The Cure is Knowledge. At Skate4Cancer, this is what we truly believe. It is so important to share self-examination techniques, and information on living a preventative lifestyle with our friends and family. One thing we don’t address often enough is an understanding of your family health history.
As a personal example, I recently went to the doctor to investigate some chronic chest pain I’d been having. Mind you, I had been having this pain for months and months. I’m a terrible hypochondriac, so I cant always gauge when I’m over-reacting to something and when it’s a problem that should actually be looked into.
As a part of my over-all chest examination, the doctor sent me for an ultrasound on my breasts. The results terrified me: there was a fairly significant, solid lump. I bawled my eyes out in a coffee shop after my appointment. I thought to myself, “do I seriously work for an organization promoting frequent self breast examinations and not properly apply them to myself”. The irony got me crying even more. I was stressed and afraid for three weeks before my next appointment.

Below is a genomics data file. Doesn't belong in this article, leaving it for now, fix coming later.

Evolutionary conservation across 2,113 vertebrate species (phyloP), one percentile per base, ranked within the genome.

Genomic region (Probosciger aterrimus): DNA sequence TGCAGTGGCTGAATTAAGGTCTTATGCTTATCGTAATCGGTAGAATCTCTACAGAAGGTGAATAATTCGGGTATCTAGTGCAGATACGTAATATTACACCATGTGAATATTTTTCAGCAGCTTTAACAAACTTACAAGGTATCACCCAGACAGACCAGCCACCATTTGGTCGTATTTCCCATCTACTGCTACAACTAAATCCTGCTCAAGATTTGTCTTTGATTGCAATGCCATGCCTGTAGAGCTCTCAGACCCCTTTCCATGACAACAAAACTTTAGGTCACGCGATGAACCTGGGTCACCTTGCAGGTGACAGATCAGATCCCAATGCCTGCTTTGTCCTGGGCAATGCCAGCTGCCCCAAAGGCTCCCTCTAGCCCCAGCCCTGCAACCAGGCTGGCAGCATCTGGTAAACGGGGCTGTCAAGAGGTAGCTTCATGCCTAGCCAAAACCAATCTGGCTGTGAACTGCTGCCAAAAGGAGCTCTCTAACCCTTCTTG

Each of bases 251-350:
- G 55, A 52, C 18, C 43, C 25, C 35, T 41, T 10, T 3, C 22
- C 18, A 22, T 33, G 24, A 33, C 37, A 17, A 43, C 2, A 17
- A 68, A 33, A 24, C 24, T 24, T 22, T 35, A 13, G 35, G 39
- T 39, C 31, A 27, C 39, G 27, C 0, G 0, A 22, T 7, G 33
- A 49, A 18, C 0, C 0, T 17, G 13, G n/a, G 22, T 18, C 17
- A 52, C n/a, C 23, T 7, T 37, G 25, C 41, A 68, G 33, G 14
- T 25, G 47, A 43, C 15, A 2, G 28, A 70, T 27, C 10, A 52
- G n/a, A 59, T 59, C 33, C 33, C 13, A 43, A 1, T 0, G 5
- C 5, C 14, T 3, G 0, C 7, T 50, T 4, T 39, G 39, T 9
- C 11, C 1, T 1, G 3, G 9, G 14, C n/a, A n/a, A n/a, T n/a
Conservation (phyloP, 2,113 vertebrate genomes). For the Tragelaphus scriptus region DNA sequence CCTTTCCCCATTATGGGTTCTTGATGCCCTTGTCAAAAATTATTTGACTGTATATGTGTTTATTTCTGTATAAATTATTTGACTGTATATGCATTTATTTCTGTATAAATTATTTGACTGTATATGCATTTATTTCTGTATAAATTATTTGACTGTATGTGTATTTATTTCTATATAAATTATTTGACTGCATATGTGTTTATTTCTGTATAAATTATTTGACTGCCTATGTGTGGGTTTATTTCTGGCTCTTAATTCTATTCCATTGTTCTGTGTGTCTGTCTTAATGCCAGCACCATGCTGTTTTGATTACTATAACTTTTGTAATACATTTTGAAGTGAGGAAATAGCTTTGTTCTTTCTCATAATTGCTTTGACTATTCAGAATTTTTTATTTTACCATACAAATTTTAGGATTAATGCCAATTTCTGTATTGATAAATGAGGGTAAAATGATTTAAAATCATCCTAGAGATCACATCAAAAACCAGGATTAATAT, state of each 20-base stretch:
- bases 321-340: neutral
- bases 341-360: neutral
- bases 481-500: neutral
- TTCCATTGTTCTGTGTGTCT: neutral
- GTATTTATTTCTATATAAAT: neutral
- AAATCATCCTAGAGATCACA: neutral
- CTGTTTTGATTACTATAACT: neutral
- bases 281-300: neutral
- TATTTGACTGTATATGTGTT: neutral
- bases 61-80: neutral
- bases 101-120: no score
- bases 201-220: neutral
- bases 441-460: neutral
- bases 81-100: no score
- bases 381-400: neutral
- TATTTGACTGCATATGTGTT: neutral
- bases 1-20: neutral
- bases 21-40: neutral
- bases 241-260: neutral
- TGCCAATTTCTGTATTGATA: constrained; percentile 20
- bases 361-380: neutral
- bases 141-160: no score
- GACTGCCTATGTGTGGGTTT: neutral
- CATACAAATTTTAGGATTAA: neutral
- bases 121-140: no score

Luckily for me, my visit to the breast cancer clinic showed my lump to be a fibroid. I may still have to have surgery to remove it, but for the time being its a benign tumour. I almost bawled my eyes out again with relief.
After all was said and done, I spoke to my mother about it. She shrugged it off and told me that every woman in my family has a fibroid breast condition, meaning we’re pretty prone to getting them. I couldn’t believe that she had never mentioned this to me.
“Wouldn’t it have been helpful for me to be aware of this?”, I asked.
“Well, you never asked,” she said.
LESSON LEARNED. I interrogated my mother about our family health history afterward. Although we have no history of breast cancer, I will have to approach any future lumps with caution - you can never be sure.
And so, though I didn’t have cancer, I did inherit an unfortunate health trait from my family members. One that I need to be conscious of. Are you familiar with your health history? If you have access to blood relatives, familiarize yourself with health concerns you may need to be aware of. Knowing what you may be genetically susceptible will encourage you to remain aware and active in preventing it.
Second lesson learned - never wait to visit the doctor when you have a health concern. My chest pain turned out to be linked to caffeine intake. I could have continued to drink 3 cups of coffee a day, blindly suffering the whole time.
Inform yourself. Ask questions!
Take charge of your own health.